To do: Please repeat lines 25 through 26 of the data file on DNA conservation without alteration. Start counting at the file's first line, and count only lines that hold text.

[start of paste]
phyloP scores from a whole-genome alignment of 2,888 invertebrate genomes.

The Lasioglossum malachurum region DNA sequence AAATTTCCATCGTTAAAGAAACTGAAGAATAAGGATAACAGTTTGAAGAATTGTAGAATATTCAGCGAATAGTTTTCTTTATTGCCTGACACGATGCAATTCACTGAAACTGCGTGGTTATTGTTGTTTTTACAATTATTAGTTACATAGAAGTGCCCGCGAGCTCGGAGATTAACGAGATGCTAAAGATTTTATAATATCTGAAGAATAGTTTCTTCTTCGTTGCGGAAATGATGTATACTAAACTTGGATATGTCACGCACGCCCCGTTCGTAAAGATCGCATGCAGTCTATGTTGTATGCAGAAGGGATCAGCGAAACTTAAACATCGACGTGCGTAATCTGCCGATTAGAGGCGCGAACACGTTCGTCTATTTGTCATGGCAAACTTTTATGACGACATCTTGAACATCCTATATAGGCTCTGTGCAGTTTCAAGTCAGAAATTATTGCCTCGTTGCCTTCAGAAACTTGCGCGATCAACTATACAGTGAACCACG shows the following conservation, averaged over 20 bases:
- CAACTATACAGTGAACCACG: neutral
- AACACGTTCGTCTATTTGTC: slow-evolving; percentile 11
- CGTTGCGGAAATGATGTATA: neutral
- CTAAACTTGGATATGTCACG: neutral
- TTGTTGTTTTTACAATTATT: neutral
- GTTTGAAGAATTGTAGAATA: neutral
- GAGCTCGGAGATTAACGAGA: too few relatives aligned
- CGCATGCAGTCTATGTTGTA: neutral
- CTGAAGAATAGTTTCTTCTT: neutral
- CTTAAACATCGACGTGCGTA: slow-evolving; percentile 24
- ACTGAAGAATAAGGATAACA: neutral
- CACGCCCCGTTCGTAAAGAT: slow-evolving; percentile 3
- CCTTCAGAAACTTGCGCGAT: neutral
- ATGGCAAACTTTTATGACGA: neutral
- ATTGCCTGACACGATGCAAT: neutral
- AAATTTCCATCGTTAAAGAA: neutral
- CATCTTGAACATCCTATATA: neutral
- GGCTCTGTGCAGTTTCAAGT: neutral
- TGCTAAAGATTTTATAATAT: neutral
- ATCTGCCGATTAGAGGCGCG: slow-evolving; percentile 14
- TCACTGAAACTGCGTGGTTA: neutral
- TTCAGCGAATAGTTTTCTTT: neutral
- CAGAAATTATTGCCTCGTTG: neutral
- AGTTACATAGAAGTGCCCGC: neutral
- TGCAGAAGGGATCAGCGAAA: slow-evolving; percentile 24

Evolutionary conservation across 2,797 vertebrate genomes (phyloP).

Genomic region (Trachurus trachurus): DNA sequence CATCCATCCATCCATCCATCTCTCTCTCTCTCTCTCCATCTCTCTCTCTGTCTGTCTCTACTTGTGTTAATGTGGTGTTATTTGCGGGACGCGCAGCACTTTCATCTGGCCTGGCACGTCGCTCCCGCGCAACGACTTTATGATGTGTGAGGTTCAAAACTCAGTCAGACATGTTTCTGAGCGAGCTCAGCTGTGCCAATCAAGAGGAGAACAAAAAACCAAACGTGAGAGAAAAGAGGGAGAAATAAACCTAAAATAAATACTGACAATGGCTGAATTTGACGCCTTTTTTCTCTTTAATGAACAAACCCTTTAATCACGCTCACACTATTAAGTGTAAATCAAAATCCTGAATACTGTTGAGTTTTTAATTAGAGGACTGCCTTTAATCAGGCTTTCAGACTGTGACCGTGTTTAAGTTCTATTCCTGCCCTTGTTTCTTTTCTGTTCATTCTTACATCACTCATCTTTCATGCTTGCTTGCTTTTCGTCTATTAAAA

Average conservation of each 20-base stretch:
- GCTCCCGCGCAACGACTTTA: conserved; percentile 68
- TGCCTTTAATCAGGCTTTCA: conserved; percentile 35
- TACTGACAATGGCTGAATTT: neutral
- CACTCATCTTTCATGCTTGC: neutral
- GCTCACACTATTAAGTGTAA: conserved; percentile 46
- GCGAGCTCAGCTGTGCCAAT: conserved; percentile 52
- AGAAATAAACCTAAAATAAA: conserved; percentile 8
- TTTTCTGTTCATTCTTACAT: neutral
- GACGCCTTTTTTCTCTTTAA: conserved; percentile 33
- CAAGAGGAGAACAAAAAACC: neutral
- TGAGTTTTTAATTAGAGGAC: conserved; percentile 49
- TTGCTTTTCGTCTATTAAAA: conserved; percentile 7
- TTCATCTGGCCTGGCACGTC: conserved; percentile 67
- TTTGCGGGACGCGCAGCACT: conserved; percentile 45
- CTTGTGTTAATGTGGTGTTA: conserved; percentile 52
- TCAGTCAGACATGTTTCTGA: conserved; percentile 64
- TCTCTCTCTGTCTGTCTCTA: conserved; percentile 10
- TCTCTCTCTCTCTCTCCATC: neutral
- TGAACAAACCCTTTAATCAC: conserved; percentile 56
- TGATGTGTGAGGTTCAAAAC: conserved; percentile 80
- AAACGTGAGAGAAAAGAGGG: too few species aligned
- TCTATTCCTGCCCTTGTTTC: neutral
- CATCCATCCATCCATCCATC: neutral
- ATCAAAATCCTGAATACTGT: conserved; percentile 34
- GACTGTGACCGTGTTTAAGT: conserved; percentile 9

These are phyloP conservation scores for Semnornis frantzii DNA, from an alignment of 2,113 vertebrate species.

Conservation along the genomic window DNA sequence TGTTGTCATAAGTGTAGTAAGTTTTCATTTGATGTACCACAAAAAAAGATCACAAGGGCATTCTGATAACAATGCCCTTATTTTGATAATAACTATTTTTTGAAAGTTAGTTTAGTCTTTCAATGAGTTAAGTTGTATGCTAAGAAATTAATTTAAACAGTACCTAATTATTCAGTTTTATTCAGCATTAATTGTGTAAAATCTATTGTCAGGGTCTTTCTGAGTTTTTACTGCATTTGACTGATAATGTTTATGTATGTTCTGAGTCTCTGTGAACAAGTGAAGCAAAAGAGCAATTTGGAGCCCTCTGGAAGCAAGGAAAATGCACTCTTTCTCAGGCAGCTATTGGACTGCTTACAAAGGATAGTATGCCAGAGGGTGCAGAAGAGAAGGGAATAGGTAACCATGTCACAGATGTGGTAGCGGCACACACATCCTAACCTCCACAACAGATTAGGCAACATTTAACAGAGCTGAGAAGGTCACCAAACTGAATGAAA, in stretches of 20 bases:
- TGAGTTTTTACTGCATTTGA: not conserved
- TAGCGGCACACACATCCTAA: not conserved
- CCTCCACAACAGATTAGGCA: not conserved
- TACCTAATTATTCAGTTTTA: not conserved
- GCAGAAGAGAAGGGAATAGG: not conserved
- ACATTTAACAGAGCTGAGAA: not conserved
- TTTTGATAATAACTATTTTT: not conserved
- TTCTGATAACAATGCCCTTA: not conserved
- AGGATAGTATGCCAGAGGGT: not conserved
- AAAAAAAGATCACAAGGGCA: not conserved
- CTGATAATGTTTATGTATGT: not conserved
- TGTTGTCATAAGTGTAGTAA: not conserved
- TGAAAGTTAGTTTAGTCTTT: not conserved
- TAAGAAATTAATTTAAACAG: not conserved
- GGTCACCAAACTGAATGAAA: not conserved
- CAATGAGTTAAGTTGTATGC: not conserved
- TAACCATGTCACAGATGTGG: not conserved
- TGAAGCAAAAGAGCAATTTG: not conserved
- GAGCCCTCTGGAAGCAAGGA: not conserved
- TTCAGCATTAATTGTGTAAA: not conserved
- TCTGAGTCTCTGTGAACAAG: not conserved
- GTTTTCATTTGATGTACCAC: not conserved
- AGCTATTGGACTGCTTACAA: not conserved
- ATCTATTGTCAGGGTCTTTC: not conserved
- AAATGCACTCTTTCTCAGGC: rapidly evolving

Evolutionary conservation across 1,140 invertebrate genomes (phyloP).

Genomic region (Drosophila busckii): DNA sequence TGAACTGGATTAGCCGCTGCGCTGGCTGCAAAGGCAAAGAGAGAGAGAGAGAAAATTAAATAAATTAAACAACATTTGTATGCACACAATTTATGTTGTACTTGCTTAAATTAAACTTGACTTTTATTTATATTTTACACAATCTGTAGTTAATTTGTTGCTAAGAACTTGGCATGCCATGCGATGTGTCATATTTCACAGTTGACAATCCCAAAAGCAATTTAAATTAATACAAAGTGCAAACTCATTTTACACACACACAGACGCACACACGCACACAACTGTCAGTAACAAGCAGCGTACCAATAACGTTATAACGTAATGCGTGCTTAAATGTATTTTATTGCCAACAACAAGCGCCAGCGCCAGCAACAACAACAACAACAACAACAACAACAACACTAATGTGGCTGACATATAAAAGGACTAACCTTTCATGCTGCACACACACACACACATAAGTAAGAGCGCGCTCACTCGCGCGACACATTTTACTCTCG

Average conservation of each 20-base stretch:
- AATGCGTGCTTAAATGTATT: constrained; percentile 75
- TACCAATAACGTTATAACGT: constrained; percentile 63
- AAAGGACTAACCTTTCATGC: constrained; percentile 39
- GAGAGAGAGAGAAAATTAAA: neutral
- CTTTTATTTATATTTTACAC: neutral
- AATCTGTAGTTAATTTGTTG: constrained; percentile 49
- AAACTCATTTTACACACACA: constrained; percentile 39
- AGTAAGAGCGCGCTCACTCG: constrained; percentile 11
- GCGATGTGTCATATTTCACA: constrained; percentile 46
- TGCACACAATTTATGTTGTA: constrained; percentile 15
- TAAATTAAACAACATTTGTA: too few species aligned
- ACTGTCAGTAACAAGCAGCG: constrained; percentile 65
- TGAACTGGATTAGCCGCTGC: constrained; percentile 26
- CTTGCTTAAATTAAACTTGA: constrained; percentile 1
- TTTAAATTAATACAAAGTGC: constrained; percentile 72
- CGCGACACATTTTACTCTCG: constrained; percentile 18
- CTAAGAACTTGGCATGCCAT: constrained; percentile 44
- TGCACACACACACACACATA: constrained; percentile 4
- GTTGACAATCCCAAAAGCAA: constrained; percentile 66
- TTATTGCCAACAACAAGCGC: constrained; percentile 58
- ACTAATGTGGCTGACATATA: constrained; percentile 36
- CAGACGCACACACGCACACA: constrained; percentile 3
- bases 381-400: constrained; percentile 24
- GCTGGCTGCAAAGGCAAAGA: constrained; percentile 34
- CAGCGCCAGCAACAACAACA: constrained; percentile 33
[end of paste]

- CAGAAATTATTGCCTCGTTG: neutral
- AGTTACATAGAAGTGCCCGC: neutral